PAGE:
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Album Review: Tuka – Life Death Time Eternal

2 min read

Since he surfaced from the Blue Mountains almost a decade ago, Sydney-based MC Brendan “Tuka” Tuckerman has become a pillar of the Australian hip-hop scene, achieving success as both a solo artist and as one third of acclaimed outfit Thundamentals. Since his solo debut Will Rap for Tuka in 2010, Tuka has pushed the boundaries of Australian hip-hop further and further into unchartered territory. Abandoning the phenomenon of trying to sound Australian as possible, as if to legitimise their involvement in a quintessentially American genre, the rapper has focused on a creative exploration that is not confined by geographical limitations. In 2015, Tuka’s musical evolution becomes unflinchingly self-assured with his third solo release Life Death Time Eternal, an album that stands out amongst the uniformity that can, at times, plague ‘Oz hip-hop’.

Tuka Life Death Time EternalOpening with a delicate piano progression and choral harmonies, title track L.D.T.E contemplates humanity’s thematic titans: life and death, spirituality, philosophy, and individualism. The cinematic vocal harmonies perfectly accompany Tuka’s musings, with their very mortal sound underlining the human reflections of this epic. The repetitive staccato piano, super simple bass structure and airy “oohs” of Right By You stabilise the swimming opener, as Tuka seamlessly alternates between a relaxed croon and melodious rapping. Lead single Tattoo offers simmering R&B punctuated by moody clicks and bottomless bass. The broody breakup track boils over with bittersweet sentiments, embodied by the artist’s interchanging vocal styles.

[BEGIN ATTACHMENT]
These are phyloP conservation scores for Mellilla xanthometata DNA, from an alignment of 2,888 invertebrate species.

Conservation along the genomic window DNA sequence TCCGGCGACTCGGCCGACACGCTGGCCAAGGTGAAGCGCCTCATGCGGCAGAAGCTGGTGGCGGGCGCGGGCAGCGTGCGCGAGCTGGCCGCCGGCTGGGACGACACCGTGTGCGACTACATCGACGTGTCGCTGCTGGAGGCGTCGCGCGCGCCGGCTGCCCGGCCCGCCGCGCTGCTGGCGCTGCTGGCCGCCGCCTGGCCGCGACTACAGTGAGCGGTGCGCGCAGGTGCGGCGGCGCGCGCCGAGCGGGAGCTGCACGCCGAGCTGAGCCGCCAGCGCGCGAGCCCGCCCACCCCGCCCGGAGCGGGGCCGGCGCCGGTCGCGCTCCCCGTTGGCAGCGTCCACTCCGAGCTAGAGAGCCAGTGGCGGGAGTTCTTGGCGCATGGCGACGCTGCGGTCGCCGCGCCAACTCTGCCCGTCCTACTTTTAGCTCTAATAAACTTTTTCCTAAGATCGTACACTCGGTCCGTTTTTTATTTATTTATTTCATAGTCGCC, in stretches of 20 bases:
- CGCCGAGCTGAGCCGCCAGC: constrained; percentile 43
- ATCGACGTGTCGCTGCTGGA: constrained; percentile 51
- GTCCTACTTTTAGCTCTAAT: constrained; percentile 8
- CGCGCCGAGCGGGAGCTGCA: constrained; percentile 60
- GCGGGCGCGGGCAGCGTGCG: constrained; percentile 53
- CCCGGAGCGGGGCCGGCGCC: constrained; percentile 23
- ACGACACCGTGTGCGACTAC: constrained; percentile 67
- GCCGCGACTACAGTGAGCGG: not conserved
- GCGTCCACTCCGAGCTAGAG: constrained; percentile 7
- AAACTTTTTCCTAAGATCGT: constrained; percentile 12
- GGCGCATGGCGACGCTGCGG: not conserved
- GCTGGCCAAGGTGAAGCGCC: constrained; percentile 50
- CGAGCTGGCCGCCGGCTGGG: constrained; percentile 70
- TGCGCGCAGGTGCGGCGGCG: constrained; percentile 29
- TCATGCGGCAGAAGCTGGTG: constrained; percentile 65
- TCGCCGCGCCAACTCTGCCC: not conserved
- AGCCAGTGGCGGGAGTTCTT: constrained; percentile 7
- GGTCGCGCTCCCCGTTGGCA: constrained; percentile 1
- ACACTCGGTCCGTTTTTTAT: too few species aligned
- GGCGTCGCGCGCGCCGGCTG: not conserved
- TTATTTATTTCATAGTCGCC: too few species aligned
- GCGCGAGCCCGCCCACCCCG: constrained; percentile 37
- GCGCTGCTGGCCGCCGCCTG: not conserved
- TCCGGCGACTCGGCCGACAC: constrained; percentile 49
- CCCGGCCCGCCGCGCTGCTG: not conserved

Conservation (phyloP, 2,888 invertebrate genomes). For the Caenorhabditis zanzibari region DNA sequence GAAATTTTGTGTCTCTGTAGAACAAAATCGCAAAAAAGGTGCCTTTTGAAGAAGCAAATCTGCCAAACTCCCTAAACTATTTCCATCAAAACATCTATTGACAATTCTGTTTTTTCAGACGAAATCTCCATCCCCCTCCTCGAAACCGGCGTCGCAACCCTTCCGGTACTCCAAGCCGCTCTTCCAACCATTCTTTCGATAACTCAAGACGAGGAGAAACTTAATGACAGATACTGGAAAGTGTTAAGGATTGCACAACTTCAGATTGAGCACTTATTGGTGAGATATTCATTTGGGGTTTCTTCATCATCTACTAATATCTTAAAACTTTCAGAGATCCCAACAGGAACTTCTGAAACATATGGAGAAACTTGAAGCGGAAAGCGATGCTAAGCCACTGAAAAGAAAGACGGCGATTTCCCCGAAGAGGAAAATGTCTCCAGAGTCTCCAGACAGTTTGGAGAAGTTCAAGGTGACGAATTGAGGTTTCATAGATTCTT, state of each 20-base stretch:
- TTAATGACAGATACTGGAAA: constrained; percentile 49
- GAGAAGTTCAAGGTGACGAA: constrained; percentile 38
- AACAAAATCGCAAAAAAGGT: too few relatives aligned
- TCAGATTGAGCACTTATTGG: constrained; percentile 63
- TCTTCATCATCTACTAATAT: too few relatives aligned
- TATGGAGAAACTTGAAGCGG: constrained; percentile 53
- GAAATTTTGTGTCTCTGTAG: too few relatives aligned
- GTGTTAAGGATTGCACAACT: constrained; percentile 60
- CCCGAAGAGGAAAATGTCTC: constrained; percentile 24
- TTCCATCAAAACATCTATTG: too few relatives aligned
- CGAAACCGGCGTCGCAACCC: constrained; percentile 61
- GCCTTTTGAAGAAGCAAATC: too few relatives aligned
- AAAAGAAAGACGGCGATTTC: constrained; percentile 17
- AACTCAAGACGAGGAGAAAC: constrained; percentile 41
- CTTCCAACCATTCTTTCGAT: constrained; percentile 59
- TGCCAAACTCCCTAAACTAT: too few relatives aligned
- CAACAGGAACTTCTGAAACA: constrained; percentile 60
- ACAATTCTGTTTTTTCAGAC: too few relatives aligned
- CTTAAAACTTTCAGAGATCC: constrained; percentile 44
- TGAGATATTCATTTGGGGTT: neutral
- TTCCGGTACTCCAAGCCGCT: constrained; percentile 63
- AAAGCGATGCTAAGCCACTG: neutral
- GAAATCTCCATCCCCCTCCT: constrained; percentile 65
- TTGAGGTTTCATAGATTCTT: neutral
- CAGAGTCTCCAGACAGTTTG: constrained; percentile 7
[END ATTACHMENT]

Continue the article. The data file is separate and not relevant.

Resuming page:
The trippy and gritty Nirvana sways between psychedelic fantasy and grounded reality. The lightness of a female choir is paired with deep, grungy percussion as the track ambles at the pace of a giant. My Star then indulges in elements of funk with grooving bass motifs, buoyant percussion and gleaming guitars. This funky tribute to his future child is at once light-hearted and sincere, curious and breathlessly positive about the future. Drum and bass seemingly rises up from 50 feet deep in State Of Mind, interrupting My Star’s dreamy enthusiasm. Its haunting synths perpetually build up to a frenzied climax, before retreating and resurfacing with even more ferocity. Super sexy slow jam You, on the other hand, could be the musical equivalent of a waterbed. While Life Death Time Eternal certainly explores the possibilities of innovative Australian hip-hop, Tuka also offers a digitised, undeniable rap beatdown. Belligerent and brash, Yeah Right is awash with audacity and attitude.

Life Death Time Eternal not only examines various universal and personal themes with fearless candour, it challenges the stereotypical sound of Australian hip-hop, and explores musical territory often outside the limitations that have been placed on the genre. Tuka confronts people’s perceptions of him as an artist, proving there is a multi-dimensionality to his music that is honest, self-expressive and confident.